The reality is that your degree is only a pacifier, a way to make you feel good about yourself. The industry is selling you the illusion of respect.

I’m telling you this because the sooner you figure out the game, the sooner you can start playing instead of being played. If you really want to be more than a clerk, you can pay more attention to what is to be done and how much freedom you have to do it and less attention to whether there is a title or a degree involved.

You can be respected for your job. But it has nothing to do with whether we pretend a university degree is required for the position. Everybody knows it isn’t: if it was, there would be no need to dumb down the program to suit the job. Respect comes from what you accomplish, and where programs are involved, it comes from writing programs, not from a title or a piece of a paper (nor from a book or a blog). Nobody on Earth can stop you from writing software and earning genuine respect.

So do yourself a favour. Don’t let them play this game at your expense. Don’t allow them to disrespect you so transparently.

You deserve more respect than that.

p.s. Look, there is nothing wrong with being a clerk as long as you not in denial about your job. There is nothing wrong with educational institutions helping to fulfill a demand for clerks. And although I don’t think it is in a business’s best interests to treat programmers as clerks, there is nothing wrong with a business making that choice.

That being said, there are institutions that offer much more than vocational training in their undergraduate programs. Here’s why it’s in your best interests—not business’s best interests, but your best interests—to get a degree involving actual Computer Science, not vocational training: What good is a CS degree? And furthermore, there are plenty of programming careers that are an alternative to clerking. I am not going to say better or worse, just different. You don’t have to follow that road, no matter how many others are going that way.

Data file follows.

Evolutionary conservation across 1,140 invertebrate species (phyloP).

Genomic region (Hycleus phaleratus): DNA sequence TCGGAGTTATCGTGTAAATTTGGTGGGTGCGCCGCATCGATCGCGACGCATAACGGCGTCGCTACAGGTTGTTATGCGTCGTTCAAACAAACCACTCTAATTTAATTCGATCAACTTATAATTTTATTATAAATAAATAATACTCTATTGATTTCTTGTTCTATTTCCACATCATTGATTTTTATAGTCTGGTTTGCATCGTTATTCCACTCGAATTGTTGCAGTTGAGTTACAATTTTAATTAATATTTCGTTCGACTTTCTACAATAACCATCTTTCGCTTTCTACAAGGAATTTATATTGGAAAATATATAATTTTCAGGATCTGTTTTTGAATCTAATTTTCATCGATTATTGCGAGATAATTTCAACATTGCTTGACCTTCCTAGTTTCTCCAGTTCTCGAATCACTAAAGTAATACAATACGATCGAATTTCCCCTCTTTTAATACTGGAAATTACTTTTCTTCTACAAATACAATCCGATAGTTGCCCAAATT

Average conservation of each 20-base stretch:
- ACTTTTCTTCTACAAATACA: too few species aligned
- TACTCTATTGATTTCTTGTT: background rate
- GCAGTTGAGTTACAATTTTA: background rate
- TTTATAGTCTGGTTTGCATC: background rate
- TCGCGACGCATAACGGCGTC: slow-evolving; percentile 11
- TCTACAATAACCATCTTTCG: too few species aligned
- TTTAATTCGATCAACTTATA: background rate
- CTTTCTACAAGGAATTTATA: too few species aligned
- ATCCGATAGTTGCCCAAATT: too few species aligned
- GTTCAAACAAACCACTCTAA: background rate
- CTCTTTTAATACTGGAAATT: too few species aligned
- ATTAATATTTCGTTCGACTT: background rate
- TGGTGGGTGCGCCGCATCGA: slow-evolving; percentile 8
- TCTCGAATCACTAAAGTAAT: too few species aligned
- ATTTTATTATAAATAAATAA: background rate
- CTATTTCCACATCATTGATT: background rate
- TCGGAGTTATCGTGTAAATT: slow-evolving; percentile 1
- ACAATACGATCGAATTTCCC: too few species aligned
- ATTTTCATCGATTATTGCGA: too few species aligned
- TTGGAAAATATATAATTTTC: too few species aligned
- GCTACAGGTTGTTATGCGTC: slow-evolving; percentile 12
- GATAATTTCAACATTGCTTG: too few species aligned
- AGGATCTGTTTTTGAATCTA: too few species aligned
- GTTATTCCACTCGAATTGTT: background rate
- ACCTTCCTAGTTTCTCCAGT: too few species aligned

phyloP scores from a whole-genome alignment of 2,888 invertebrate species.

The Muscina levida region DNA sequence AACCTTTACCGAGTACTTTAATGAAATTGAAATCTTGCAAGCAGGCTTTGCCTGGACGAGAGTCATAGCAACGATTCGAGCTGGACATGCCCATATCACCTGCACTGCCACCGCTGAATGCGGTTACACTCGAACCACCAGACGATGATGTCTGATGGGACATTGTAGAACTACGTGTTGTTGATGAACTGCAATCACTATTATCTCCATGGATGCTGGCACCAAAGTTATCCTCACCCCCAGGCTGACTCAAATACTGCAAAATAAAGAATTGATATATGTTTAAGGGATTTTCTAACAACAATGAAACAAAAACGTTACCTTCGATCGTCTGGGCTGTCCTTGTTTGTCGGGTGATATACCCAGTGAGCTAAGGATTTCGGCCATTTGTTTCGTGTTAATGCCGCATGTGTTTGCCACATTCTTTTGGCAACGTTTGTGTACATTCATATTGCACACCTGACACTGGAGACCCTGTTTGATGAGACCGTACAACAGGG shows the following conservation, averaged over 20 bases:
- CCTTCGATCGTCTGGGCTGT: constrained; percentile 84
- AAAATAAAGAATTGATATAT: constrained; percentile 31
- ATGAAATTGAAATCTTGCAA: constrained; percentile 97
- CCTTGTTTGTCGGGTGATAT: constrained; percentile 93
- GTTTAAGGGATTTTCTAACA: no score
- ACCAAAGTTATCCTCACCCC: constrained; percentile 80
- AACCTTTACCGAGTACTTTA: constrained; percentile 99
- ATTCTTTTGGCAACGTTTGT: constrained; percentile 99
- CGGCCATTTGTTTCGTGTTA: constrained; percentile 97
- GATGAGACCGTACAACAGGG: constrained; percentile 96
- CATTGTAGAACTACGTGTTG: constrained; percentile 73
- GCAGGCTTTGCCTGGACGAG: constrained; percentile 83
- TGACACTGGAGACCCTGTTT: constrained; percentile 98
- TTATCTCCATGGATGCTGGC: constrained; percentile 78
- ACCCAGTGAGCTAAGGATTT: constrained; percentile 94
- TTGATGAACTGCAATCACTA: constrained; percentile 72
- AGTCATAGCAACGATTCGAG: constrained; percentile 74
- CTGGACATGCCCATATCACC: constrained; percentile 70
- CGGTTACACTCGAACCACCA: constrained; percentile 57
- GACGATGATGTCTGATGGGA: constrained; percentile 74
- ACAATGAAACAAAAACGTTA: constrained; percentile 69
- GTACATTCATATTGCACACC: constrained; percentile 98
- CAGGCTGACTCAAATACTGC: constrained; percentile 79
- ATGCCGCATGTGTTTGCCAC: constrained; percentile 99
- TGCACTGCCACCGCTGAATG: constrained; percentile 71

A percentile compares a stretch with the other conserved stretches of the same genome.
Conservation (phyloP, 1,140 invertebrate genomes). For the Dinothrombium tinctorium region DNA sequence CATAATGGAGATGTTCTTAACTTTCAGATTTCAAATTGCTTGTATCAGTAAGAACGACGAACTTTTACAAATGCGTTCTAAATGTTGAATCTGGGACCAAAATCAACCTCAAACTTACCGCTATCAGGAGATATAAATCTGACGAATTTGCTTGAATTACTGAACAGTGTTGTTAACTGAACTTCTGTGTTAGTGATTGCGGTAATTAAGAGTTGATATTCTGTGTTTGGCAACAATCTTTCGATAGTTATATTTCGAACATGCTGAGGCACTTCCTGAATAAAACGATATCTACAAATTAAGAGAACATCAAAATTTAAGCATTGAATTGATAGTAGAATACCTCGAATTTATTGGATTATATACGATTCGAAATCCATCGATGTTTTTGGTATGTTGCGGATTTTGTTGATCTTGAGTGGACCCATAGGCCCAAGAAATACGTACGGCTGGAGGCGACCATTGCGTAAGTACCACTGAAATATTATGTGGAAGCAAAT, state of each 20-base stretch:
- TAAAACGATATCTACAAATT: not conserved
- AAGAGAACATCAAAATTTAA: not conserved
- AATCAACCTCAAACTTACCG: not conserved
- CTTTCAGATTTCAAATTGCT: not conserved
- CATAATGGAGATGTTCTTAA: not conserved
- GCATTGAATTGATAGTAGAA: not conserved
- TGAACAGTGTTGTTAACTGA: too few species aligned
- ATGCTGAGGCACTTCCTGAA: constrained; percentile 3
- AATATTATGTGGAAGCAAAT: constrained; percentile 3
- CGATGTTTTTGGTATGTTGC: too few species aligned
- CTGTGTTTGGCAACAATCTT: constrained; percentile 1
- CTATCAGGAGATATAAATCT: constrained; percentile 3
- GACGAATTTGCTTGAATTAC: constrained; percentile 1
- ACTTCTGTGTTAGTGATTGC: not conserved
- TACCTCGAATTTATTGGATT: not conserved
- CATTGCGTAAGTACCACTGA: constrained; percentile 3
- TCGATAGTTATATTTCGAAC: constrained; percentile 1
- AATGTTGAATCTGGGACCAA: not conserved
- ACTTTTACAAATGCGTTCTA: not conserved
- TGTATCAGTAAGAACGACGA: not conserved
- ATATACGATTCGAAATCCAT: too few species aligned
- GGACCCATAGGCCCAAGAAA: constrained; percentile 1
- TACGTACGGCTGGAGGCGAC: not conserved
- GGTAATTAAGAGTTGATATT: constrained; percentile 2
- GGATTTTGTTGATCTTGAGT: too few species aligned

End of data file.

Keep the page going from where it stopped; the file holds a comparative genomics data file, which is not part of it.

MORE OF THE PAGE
The point of this post is that you need to have your eyes wide open when choosing what type of education you need and what type of career to pursue.
 

Comments on “No Disrespect:
Now I don't know what to say to that. I don't have a CS degree, not even close to it. I've done "business programming" for the past 6 years or so and gotten really good at it. Good enough to go off on my own and freelance, but not in the Rentacoder sense, freelancing where people come to me because I've developed a reputation as a good at what I do.

I do care about "elitist" languages. While I work a lot in C# and PHP to pay the bills, I think in Python and am learning Haskell right now. But at the end of the day, a lot of CS stuff is opaque to me. Big O notation makes a little sense, other things I grasp over time, some stuff stays opaque. But I can't claim to be anything more than what you're dismissively* calling a vo-tech keyboard jockey.

Over the past year or so, your blog and codinghorror have touched on something I've been thinking about. Heck, you may be a little bit of the reason I went off on my own. Because (and maybe this is entirely self-deluding) I don't think a CS degree matters. So much. Don't get me wrong, I think it's better to have it than not as a programmer. But working as a consultant to a lot of big companies (and a lot of small ones) over the past few years, I don't think the degree matters so much. The thing that matters to the exclusion of everything else is which side you're on: are you working to make something great or are you collecting a paycheck and trying to stay out of the line of fire? (I thought it interesting you name-checked Atul Gawande last week, because he's someone who's influenced my thoughts as well.)

I went out on my own because I could see myself through the eyes of coworkers (friends and otherwise). I knew I was a diva, an assache and completely unreasonable. So I left because I do think we're getting to a point where it's reasonable to hope to work entirely with other unreasonable folks and have it work. I am forever inspired by Neal Stephenson's description of the kind of people I'm talking about:

"They tend to be absolutely straight shooters . . . Their openness would probably be career suicide in the atmosphere of Byzantine court-eunuch intrigue that is public life in the United States today. On the other hand, if I had an unlimited amount of money and woke up tomorrow morning with a burning desire to see a 2,000-hole golf course erected on the surface of Mars, I would probably call men like Daily and Wall, do a handshake deal with them, send them a blank check, and not worry about it."

Maybe I'm 100% off-course (I've been nosing around my local university's graduate CS program recently as insurance), but I think you allude to the fact college degrees are not an infallible mark of worth. It's a fairly weak indicator, just better than anything else we have other than personal recommendations. But those could work (Facebook, LinkedIn, etc) and if development were to fracture, to stop being something done on shop floors of big companies and move more to craftsmen working in self-assembling teams, I think we'd be better off and there would be less of a need to engage in the sort of divisive "2 types of programmers" conversations that seem to be springing up on blogs recently. Those seem to be an attempt to differentiate one's self from the hordes of hack programmers who haunt IT departments and give the rest of us a bad rep.

* I realize that's most likely not quite what you meant, but it is the way I took it.